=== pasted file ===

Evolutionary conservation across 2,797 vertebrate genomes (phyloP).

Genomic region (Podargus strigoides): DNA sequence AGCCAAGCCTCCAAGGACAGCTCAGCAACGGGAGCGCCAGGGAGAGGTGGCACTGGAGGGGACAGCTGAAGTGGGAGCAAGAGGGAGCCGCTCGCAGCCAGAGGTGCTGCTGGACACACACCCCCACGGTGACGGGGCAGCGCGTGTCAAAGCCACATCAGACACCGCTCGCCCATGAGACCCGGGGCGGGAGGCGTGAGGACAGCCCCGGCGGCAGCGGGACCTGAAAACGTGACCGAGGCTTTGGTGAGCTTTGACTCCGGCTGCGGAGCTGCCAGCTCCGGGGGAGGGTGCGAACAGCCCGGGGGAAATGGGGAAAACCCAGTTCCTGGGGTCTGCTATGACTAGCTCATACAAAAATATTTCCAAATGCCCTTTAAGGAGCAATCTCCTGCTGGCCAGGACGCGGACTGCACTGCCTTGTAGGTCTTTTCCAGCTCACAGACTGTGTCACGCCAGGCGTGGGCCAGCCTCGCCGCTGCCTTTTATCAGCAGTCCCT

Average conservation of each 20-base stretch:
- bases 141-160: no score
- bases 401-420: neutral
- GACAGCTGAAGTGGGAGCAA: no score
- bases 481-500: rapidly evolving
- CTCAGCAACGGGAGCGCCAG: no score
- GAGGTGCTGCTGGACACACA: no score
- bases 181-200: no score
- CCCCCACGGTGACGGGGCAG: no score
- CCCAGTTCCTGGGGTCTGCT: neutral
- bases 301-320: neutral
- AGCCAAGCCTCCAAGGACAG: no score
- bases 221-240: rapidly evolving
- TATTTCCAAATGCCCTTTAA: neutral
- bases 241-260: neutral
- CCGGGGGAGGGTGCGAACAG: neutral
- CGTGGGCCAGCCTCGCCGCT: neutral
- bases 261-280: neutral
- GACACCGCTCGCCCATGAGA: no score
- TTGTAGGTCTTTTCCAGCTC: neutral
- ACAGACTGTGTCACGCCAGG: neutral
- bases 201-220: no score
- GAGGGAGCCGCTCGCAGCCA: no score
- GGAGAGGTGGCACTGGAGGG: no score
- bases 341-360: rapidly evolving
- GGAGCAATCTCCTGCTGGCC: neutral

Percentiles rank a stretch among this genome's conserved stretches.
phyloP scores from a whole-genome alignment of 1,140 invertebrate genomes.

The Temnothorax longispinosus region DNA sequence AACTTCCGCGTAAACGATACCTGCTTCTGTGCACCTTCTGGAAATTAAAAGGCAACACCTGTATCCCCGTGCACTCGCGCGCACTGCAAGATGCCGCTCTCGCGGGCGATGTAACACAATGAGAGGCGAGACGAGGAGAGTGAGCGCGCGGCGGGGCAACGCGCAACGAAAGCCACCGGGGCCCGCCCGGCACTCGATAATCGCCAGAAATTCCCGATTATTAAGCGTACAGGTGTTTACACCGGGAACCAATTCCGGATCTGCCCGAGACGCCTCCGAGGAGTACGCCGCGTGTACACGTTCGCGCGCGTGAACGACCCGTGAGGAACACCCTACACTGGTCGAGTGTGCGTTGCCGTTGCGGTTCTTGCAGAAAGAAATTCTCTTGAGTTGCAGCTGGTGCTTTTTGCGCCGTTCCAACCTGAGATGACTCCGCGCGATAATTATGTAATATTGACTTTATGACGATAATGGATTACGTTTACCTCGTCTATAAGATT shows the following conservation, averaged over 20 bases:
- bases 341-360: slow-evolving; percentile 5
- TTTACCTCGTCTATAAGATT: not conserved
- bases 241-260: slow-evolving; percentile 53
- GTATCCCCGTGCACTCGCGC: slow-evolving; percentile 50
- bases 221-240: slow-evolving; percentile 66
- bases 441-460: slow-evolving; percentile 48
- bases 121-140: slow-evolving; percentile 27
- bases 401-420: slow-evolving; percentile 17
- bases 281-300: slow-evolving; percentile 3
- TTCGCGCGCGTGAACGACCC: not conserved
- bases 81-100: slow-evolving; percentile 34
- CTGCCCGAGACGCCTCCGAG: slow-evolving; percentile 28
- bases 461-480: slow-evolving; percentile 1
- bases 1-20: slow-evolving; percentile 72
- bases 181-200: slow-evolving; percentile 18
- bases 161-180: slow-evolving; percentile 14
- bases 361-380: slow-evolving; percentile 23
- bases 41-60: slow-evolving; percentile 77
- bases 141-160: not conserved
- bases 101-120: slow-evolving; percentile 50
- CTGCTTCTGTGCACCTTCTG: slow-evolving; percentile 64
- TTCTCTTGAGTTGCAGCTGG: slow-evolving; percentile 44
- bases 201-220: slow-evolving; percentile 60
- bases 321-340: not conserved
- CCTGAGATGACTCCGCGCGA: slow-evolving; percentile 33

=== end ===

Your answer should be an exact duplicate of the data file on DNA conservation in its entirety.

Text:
Evolutionary conservation across 2,797 vertebrate genomes (phyloP).

Genomic region (Podargus strigoides): DNA sequence AGCCAAGCCTCCAAGGACAGCTCAGCAACGGGAGCGCCAGGGAGAGGTGGCACTGGAGGGGACAGCTGAAGTGGGAGCAAGAGGGAGCCGCTCGCAGCCAGAGGTGCTGCTGGACACACACCCCCACGGTGACGGGGCAGCGCGTGTCAAAGCCACATCAGACACCGCTCGCCCATGAGACCCGGGGCGGGAGGCGTGAGGACAGCCCCGGCGGCAGCGGGACCTGAAAACGTGACCGAGGCTTTGGTGAGCTTTGACTCCGGCTGCGGAGCTGCCAGCTCCGGGGGAGGGTGCGAACAGCCCGGGGGAAATGGGGAAAACCCAGTTCCTGGGGTCTGCTATGACTAGCTCATACAAAAATATTTCCAAATGCCCTTTAAGGAGCAATCTCCTGCTGGCCAGGACGCGGACTGCACTGCCTTGTAGGTCTTTTCCAGCTCACAGACTGTGTCACGCCAGGCGTGGGCCAGCCTCGCCGCTGCCTTTTATCAGCAGTCCCT

Average conservation of each 20-base stretch:
- bases 141-160: no score
- bases 401-420: neutral
- GACAGCTGAAGTGGGAGCAA: no score
- bases 481-500: rapidly evolving
- CTCAGCAACGGGAGCGCCAG: no score
- GAGGTGCTGCTGGACACACA: no score
- bases 181-200: no score
- CCCCCACGGTGACGGGGCAG: no score
- CCCAGTTCCTGGGGTCTGCT: neutral
- bases 301-320: neutral
- AGCCAAGCCTCCAAGGACAG: no score
- bases 221-240: rapidly evolving
- TATTTCCAAATGCCCTTTAA: neutral
- bases 241-260: neutral
- CCGGGGGAGGGTGCGAACAG: neutral
- CGTGGGCCAGCCTCGCCGCT: neutral
- bases 261-280: neutral
- GACACCGCTCGCCCATGAGA: no score
- TTGTAGGTCTTTTCCAGCTC: neutral
- ACAGACTGTGTCACGCCAGG: neutral
- bases 201-220: no score
- GAGGGAGCCGCTCGCAGCCA: no score
- GGAGAGGTGGCACTGGAGGG: no score
- bases 341-360: rapidly evolving
- GGAGCAATCTCCTGCTGGCC: neutral

Percentiles rank a stretch among this genome's conserved stretches.
phyloP scores from a whole-genome alignment of 1,140 invertebrate genomes.

The Temnothorax longispinosus region DNA sequence AACTTCCGCGTAAACGATACCTGCTTCTGTGCACCTTCTGGAAATTAAAAGGCAACACCTGTATCCCCGTGCACTCGCGCGCACTGCAAGATGCCGCTCTCGCGGGCGATGTAACACAATGAGAGGCGAGACGAGGAGAGTGAGCGCGCGGCGGGGCAACGCGCAACGAAAGCCACCGGGGCCCGCCCGGCACTCGATAATCGCCAGAAATTCCCGATTATTAAGCGTACAGGTGTTTACACCGGGAACCAATTCCGGATCTGCCCGAGACGCCTCCGAGGAGTACGCCGCGTGTACACGTTCGCGCGCGTGAACGACCCGTGAGGAACACCCTACACTGGTCGAGTGTGCGTTGCCGTTGCGGTTCTTGCAGAAAGAAATTCTCTTGAGTTGCAGCTGGTGCTTTTTGCGCCGTTCCAACCTGAGATGACTCCGCGCGATAATTATGTAATATTGACTTTATGACGATAATGGATTACGTTTACCTCGTCTATAAGATT shows the following conservation, averaged over 20 bases:
- bases 341-360: slow-evolving; percentile 5
- TTTACCTCGTCTATAAGATT: not conserved
- bases 241-260: slow-evolving; percentile 53
- GTATCCCCGTGCACTCGCGC: slow-evolving; percentile 50
- bases 221-240: slow-evolving; percentile 66
- bases 441-460: slow-evolving; percentile 48
- bases 121-140: slow-evolving; percentile 27
- bases 401-420: slow-evolving; percentile 17
- bases 281-300: slow-evolving; percentile 3
- TTCGCGCGCGTGAACGACCC: not conserved
- bases 81-100: slow-evolving; percentile 34
- CTGCCCGAGACGCCTCCGAG: slow-evolving; percentile 28
- bases 461-480: slow-evolving; percentile 1
- bases 1-20: slow-evolving; percentile 72
- bases 181-200: slow-evolving; percentile 18
- bases 161-180: slow-evolving; percentile 14
- bases 361-380: slow-evolving; percentile 23
- bases 41-60: slow-evolving; percentile 77
- bases 141-160: not conserved
- bases 101-120: slow-evolving; percentile 50
- CTGCTTCTGTGCACCTTCTG: slow-evolving; percentile 64
- TTCTCTTGAGTTGCAGCTGG: slow-evolving; percentile 44
- bases 201-220: slow-evolving; percentile 60
- bases 321-340: not conserved
- CCTGAGATGACTCCGCGCGA: slow-evolving; percentile 33